We love technology. We just don’t love it when you’re trying to get your homework finished. We’ve seen technology literally double, triple, quadruple — or worse — your homework time. When it’s homework time, shut it down. If you want to, you can take breaks every hour and check your social media. But give it a rest for a bit. Trust us – it’s an easy way to make sure you’re making the most of your time.
Do you have other suggestions? We’d love to hear what you have to say on social media.
Filed Under: blogTagged With: homework
Why Students May Not Complete Homework
What's the deal with homework?!
Although there can be many reasons why students don’t always complete their homework, some seem to be universal. Luckily, alert teachers can manage these. Try some of these suggestions if you find your students (and yourself) struggling with homework.
1. Students did not record the assignment when you made it.
• Allow enough time for students to record the assignment at the start of the class. Have them copy it from the board instead of just writing it down as you say it. Monitor them as they do this.
2. Students don’t seem to take the assignments seriously.
• Make sure students know the purpose and benefits of each homework assignment you make. Take a serious stance when discussing the work. Collect it and check it for accuracy. Enact your policy to involve parents or guardians.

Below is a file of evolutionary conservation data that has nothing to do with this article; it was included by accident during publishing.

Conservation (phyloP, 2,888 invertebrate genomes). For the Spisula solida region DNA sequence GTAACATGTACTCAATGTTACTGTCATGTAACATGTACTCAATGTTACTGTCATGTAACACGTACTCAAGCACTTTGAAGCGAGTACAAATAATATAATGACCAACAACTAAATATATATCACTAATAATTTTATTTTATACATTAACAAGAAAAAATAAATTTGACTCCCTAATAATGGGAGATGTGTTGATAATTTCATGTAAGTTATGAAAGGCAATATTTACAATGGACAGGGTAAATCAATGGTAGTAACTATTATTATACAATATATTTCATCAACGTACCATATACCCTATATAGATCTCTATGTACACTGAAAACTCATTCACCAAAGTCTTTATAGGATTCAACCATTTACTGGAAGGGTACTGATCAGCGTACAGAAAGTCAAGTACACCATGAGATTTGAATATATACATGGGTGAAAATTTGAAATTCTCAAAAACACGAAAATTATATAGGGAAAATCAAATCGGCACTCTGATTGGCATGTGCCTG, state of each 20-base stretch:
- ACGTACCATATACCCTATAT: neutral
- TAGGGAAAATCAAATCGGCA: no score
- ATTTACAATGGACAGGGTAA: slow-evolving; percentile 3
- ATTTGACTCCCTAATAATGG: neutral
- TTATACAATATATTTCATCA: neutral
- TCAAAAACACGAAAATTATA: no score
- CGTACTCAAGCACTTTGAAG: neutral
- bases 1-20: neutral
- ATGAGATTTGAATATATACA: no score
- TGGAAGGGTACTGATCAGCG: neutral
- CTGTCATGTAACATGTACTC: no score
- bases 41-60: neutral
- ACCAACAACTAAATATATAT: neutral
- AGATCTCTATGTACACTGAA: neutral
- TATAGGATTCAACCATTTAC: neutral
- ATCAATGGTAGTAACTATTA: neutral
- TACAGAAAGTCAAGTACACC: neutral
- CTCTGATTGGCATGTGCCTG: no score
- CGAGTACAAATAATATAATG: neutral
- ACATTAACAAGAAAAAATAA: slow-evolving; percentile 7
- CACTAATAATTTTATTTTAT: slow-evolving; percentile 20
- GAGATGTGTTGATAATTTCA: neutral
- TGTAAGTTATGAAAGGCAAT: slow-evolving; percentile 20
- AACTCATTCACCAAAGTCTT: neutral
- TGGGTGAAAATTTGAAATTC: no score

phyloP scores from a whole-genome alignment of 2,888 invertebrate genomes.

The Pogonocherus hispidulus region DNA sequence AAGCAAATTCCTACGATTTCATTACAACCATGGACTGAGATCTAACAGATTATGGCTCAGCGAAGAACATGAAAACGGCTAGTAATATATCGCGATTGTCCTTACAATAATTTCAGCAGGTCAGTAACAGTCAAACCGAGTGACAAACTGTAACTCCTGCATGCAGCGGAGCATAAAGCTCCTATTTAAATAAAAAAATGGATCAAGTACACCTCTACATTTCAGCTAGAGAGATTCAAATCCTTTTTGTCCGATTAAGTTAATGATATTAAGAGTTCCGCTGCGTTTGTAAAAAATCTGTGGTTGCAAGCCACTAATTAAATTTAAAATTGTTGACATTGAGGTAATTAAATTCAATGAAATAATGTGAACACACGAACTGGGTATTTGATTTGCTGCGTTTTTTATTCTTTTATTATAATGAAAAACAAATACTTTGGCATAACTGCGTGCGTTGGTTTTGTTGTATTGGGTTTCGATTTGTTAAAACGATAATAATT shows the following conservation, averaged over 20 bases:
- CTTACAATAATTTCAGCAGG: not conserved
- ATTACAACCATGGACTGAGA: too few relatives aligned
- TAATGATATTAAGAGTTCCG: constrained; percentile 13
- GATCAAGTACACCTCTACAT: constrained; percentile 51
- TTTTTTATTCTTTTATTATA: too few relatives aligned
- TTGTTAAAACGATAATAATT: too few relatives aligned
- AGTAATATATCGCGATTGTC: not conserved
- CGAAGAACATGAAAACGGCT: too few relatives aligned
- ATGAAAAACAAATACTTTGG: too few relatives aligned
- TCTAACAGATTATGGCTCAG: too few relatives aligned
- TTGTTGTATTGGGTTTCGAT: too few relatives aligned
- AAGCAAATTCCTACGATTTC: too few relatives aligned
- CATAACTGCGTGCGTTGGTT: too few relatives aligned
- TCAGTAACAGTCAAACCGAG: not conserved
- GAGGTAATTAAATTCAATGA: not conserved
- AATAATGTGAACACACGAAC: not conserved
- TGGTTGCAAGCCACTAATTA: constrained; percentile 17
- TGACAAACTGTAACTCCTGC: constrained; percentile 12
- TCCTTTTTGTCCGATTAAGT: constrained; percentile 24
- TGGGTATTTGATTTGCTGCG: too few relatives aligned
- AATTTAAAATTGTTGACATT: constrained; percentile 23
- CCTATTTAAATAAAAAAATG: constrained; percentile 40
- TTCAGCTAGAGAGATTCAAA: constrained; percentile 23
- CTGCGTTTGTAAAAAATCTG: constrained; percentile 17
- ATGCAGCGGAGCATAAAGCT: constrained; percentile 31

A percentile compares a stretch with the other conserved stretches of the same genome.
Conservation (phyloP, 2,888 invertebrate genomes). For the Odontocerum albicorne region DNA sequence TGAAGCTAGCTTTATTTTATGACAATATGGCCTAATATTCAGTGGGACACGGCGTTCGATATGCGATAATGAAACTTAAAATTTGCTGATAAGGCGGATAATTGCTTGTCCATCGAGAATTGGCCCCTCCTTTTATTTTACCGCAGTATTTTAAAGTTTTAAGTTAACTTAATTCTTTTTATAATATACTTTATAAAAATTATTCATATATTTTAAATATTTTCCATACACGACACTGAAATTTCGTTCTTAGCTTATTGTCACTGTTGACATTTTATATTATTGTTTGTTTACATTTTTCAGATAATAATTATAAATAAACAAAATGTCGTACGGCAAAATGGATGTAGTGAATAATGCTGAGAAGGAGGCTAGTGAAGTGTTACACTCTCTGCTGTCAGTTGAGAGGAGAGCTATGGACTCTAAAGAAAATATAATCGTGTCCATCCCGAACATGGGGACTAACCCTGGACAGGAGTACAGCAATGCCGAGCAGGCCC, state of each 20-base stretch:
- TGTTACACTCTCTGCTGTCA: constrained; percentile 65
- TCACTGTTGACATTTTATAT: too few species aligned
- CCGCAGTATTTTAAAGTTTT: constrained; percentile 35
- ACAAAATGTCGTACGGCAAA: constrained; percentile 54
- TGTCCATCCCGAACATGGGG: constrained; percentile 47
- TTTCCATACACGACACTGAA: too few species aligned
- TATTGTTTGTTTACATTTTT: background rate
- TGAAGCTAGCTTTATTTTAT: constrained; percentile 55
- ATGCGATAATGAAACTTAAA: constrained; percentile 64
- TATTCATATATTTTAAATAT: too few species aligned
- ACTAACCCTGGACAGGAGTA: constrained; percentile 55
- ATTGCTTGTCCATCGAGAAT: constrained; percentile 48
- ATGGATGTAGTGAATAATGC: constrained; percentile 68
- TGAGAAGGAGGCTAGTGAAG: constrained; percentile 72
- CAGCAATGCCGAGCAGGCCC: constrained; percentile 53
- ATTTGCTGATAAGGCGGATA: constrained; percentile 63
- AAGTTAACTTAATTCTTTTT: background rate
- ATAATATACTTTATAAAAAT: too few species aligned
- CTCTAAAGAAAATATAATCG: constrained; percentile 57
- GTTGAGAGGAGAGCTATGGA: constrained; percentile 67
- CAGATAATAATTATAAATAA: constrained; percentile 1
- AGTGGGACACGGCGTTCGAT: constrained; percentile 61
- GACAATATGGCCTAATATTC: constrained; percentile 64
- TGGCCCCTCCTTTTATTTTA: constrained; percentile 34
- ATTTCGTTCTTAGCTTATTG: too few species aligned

3. Students leave their books and materials at school.
• First, allow your students sufficient time to gather their belongings. Be sure to stress the importance of the work and then problem-solve a solution with students. If the problem persists, even after you have worked with them, contact a parent or guardian.
4. A family crisis keeps a child from being able to complete the assignment.
• Be compassionate and offer assistance. Allow parents to write a note to you when a child does not finish an assignment. Ask them to include a phone number where they can be reached if necessary. You will find that parents will greatly appreciate this simple act of understanding and cooperation on your part.
5. Students “forget” to do their homework frequently.
• Talk with individual students to determine the underlying causes and offer assistance. Check to see that they have recorded the assignments so that they know what to do. Communicate with parents so that they know what the assignments are and can offer support.
6. Students claim they do their work, but leave it at home.
• Sometimes this can happen, but a student does this frequently, contact parents.
7. Students have other assignments that are more pressing than the ones you assign.